In education, especially over recent years, there has been massive bureaucratic standardization. Mainstream priorities by neo-liberal states have persisted with bureaucratic testing regimes and control over school operations (Waks, 2006). Various authors have argued that we should be on guard against those who have a narrow, positivist approach to education and who reject diverse epistemologies and methodologies in education (St Pierre, 2002; Waks, 2006) The term ‘postmodern’ is used frequently – it has unleashed a wide range of

divergences within education, especially against grand narratives of ‘modernity’ and modernist education. Jean-François Lyotard’s (1984) widely used definition of postmodernism is very telling – ‘I define postmodernism as incredulity toward metanarratives’ (p. 3). ‘Postmodern’ has been interpreted in many ways but before it is analysed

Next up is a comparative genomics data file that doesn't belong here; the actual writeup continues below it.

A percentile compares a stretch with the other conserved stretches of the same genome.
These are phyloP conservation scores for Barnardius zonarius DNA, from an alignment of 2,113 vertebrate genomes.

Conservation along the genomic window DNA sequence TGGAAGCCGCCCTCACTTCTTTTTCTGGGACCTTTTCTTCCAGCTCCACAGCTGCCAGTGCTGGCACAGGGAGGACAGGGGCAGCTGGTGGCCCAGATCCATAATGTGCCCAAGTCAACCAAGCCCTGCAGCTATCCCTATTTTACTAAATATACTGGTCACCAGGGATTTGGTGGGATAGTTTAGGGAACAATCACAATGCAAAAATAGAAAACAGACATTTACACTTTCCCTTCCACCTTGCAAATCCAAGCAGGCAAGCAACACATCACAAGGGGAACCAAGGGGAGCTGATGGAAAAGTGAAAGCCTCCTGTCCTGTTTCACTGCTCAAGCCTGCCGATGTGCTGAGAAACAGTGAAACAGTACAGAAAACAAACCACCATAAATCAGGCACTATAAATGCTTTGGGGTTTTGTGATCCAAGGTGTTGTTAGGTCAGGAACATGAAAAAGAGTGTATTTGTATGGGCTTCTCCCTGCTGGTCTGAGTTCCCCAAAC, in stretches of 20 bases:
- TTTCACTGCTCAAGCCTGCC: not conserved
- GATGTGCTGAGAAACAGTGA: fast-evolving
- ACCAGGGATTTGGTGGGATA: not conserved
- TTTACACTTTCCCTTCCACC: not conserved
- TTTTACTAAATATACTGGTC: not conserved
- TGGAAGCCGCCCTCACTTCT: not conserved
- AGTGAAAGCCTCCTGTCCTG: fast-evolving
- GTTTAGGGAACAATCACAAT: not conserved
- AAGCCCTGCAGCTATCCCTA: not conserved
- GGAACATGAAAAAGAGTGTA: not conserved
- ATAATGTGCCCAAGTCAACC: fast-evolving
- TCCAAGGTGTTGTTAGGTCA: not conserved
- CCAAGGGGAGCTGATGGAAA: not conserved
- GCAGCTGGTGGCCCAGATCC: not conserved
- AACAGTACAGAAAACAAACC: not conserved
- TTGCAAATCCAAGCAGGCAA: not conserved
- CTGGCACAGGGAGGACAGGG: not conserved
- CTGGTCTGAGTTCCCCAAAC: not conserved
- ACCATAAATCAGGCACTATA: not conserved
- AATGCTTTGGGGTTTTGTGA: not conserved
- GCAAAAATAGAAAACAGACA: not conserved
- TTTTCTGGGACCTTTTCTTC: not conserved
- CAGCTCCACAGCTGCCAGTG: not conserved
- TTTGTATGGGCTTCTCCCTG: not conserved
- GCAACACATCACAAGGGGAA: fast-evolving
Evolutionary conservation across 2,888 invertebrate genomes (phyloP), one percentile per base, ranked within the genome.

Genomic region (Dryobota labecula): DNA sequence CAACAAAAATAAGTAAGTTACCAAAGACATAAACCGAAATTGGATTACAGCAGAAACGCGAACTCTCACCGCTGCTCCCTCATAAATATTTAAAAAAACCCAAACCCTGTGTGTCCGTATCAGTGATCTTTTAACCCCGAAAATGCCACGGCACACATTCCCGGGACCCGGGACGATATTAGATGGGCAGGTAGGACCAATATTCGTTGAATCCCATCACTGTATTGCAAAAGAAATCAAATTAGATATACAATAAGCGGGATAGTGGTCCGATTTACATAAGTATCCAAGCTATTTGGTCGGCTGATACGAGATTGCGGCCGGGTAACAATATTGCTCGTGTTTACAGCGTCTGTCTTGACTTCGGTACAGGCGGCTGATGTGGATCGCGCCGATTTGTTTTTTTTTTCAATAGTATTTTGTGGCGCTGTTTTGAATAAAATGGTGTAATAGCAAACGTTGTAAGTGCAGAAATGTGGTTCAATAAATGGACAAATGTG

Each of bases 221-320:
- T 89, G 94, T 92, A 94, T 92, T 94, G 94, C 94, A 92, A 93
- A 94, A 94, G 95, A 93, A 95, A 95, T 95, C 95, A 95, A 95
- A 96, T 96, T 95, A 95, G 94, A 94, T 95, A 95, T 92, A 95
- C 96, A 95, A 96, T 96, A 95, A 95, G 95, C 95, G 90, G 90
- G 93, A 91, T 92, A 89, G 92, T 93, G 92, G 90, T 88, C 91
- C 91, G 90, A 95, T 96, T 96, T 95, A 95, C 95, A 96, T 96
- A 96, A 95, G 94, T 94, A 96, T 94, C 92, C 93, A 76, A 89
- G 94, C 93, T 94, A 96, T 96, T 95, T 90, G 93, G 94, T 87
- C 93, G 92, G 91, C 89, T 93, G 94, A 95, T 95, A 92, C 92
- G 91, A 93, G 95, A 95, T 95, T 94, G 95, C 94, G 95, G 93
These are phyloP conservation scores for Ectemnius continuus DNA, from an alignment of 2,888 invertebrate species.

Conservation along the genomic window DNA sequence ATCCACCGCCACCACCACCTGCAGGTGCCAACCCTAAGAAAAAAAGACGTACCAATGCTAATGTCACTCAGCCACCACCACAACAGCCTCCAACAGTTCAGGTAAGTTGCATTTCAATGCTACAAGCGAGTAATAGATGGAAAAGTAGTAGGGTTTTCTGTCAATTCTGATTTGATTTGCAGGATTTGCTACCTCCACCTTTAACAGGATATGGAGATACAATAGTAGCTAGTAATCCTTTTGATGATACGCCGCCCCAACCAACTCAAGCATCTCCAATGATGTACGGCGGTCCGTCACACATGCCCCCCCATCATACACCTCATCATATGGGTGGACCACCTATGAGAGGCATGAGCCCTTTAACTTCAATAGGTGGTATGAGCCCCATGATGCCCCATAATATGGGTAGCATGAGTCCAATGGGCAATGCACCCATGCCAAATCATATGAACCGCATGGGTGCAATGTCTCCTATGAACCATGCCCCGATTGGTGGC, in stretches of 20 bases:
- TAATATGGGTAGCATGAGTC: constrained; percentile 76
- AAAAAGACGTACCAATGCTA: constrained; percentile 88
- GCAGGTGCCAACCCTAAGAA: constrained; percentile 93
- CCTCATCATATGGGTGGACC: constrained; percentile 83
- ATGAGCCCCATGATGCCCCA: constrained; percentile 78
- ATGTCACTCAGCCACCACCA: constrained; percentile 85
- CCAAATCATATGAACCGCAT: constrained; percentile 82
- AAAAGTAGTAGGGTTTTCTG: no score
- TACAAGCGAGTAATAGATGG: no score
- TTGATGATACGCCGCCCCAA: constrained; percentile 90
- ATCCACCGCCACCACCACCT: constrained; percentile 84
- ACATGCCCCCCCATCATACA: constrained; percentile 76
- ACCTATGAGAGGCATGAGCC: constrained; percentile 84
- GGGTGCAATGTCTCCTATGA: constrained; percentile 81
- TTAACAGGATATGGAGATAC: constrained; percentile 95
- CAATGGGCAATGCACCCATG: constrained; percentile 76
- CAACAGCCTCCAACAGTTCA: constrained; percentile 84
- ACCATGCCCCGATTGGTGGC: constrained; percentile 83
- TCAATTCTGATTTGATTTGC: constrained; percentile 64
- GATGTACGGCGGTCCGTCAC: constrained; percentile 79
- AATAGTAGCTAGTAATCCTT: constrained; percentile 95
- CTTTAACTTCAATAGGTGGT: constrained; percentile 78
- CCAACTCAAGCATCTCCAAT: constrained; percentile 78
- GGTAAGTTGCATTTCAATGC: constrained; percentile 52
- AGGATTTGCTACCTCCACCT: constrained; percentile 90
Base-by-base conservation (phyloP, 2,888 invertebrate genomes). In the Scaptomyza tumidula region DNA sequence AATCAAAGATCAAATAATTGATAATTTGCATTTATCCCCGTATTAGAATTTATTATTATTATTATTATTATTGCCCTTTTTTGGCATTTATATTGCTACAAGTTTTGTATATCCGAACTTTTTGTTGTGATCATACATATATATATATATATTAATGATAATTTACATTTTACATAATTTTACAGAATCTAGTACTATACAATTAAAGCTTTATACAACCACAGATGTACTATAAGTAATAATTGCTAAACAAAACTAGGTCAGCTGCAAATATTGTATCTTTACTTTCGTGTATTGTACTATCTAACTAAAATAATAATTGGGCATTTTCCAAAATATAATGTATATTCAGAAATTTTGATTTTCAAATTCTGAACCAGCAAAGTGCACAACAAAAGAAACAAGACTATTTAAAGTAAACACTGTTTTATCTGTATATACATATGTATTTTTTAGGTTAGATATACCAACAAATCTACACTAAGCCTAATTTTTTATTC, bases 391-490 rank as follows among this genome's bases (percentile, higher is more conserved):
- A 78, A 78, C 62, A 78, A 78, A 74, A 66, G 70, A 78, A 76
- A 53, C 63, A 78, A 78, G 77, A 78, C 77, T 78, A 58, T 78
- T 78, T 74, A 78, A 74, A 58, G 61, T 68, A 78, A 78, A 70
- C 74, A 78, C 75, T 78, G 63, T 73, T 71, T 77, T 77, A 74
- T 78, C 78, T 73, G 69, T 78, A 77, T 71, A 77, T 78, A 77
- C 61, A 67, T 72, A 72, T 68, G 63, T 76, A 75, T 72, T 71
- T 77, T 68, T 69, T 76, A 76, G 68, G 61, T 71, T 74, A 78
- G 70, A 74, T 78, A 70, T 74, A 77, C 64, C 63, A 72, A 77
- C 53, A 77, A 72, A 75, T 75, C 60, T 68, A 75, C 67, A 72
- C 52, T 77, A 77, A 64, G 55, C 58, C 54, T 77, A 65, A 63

here it is necessary to examine what is being replaced – what is the ‘modern’ which is to be relegated to a previous era or replaced? Is postmodernism really after modernism? Is the notion of defining periods (as ‘modern’, ‘postmodern’) merely a rhetorical device – a means of comparing the present to something different (Newall, 2005)?